The past year has offered us a cavalcade of conferences, webinars, nonprofit startups, media events, potential and actual legislation along with feel-good moments where everyone from Rand Paul to Eric Holder jumped on the bandwagon of criminal “justice” reform. While this has been a process, two events do stand out.

The first was the extravagant Bipartisan Summit on Criminal Justice Reform in Washington, DC, in March. The unlikely collection of sponsors included the Koch brothers, the American Civil Liberties Union (ACLU), and Van Jones’ nonprofit #cut50 (as in reduce the incarcerated population by 50 percent in 10 years). Additional support came from partnering organizations like the Drug Policy Alliance, the Sentencing Project and the American Legislative Exchange Council (ALEC).

The summit, emceed by Jones, brought together an array of superstar speakers from various parts of the political spectrum: Newt Gingrich; conservative Georgia governor Nathan Deal; former prisoner turned writer, entrepreneur and activist Shaka Senghor;Orange Is the New Black author Piper Kerman and singer John Forté, who played his guitar and spoke about his own incarceration. In the audience dozens of state and federal elected officials joined well-known researchers and activists who were fighting mass incarceration long before Charles Koch knew what a mandatory minimum was. Since this summit, the Koch brothers have built the event out into a roadshow, holding smaller versions in Ohio, Florida, Georgia and Illinois. (more…)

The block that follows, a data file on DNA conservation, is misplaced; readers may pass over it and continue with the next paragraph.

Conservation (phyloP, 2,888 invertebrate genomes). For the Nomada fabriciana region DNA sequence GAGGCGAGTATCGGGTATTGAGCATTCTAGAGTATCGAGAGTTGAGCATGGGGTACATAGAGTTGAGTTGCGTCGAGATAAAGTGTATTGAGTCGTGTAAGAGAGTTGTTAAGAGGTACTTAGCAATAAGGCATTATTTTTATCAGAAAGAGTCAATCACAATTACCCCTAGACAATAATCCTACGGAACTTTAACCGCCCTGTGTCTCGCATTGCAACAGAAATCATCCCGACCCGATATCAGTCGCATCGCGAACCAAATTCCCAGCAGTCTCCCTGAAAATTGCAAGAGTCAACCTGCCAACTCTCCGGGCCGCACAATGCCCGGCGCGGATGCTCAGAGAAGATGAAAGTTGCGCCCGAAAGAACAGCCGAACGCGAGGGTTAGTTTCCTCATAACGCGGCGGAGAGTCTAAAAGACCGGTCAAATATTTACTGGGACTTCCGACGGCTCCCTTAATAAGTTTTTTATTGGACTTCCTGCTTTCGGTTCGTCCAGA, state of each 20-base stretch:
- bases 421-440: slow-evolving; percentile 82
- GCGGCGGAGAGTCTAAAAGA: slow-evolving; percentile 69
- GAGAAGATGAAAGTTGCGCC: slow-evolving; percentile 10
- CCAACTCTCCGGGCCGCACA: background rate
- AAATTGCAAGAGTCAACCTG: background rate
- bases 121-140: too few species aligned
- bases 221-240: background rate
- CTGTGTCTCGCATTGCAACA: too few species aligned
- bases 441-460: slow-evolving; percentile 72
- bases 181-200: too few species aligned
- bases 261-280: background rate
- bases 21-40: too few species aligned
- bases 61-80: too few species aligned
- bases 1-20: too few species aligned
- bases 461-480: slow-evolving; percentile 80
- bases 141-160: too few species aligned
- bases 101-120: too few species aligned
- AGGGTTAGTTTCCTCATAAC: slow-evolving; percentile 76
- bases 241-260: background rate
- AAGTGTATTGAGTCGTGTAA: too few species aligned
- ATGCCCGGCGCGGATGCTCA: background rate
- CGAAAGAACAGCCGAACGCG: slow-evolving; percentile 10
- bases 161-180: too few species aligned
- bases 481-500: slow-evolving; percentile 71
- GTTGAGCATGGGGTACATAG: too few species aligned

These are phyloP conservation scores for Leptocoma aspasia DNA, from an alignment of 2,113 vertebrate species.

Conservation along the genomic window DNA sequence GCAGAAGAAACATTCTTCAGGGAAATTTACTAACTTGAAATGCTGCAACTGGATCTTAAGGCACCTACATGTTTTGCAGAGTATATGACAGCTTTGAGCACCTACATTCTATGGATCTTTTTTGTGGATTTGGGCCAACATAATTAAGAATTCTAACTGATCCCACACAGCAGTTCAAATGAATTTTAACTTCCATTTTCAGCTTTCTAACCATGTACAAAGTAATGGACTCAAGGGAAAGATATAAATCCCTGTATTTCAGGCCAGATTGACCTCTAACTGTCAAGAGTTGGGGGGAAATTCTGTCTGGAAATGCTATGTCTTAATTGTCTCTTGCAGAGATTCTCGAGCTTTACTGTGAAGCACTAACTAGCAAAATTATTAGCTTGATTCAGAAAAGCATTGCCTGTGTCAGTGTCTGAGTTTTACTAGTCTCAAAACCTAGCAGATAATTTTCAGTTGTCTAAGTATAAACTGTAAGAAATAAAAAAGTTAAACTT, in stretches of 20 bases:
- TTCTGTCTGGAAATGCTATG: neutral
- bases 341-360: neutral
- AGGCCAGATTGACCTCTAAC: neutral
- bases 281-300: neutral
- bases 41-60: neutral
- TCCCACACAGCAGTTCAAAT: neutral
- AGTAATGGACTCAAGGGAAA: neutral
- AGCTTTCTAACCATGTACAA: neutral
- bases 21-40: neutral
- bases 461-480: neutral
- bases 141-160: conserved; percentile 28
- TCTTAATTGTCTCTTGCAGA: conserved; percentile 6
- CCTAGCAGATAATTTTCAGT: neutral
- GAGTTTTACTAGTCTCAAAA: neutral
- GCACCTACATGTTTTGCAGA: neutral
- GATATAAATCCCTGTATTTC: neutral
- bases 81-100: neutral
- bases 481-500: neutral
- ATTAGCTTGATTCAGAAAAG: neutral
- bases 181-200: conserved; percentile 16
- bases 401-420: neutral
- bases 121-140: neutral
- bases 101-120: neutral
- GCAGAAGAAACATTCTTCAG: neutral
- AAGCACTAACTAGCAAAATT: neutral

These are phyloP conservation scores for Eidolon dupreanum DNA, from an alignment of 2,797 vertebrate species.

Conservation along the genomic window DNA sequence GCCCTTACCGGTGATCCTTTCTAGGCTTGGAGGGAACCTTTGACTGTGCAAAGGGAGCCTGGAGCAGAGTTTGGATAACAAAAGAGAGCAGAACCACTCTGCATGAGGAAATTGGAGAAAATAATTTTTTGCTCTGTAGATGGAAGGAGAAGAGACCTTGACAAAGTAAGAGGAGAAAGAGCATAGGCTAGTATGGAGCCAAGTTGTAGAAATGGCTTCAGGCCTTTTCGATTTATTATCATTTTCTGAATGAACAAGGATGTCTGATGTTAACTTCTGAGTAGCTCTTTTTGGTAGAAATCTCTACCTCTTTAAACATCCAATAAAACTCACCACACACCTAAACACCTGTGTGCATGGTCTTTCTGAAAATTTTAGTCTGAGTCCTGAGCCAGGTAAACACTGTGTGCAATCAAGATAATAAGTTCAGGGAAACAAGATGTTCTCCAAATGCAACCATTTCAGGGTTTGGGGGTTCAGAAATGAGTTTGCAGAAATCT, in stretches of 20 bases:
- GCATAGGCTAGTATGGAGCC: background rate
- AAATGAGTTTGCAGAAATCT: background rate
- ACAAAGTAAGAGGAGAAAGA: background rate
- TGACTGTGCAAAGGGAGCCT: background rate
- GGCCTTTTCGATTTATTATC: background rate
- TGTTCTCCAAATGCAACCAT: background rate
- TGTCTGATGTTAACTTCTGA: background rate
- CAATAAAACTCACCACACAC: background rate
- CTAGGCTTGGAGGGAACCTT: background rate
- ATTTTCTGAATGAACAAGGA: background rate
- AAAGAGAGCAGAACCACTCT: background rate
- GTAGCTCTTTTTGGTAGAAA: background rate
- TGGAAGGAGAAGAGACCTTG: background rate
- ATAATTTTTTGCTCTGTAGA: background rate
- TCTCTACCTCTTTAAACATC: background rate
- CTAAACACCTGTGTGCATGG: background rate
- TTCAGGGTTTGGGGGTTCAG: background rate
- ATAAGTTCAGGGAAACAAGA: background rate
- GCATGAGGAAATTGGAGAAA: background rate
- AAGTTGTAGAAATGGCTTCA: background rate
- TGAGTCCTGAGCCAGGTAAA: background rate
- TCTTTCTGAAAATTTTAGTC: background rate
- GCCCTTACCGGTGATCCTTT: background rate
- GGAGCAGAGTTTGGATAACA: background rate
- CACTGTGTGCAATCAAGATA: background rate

The Uncomfortable, Taboo Reality Facing Many Female Prisoners

Female inmates interact in their cell at the Timpanogos Women's Correctional Unit during a media tour Thursday, Feb. 26, 2015, at the Utah State Correctional Facility in Draper, Utah. Gov. Gary Herbert said Thursday that he's opposed to the idea of allowing a state commission to pick a location to build a new prison instead of leaving the decision with the Legislature. (AP Photo/Rick Bowmer, Pool)

From ATTN/ By Laura Donovan

Earlier this year, ATTN: reported on an overlooked issue for homeless women: lack of accessibility to feminine products on the streets. Some of the women interviewed said they had stopped menstruating, which can be caused by extreme stress and poor nutrition, among other things. Female inmates also have trouble accessing these personal hygiene products, and the prison guards are often not much help.

Chandra Bozelko, who spent more than six years at York Correctional Institution in Niantic, Connecticut, writes that she experienced this problem firsthand while serving time, and the experience posed sanitary risks to her and the other prisoners. According to Bozelko, she and her fellow inmates were given about 10 menstrual pads each per week. This might seem sufficient for a four to seven day cycle, but it is important to remember that many women outside prison go through several pads a day, especially on heavier menstruation days, so the limited number of pads distributed to prisoners can result in female inmates using one pad far longer than they should.

“[The situation allowed] for only one change a day in an average five-day monthly cycle,” she writes. “The lack of sanitary supplies is so bad in women’s prisons that I have seen pads fly right out of an inmate’s pants: prison maxi pads don’t have wings and they have only average adhesive so, when a woman wears the same pad for several days because she can’t find a fresh one, that pad often fails to stick to her underwear and the pad falls out. It’s disgusting but it’s true.” (more…)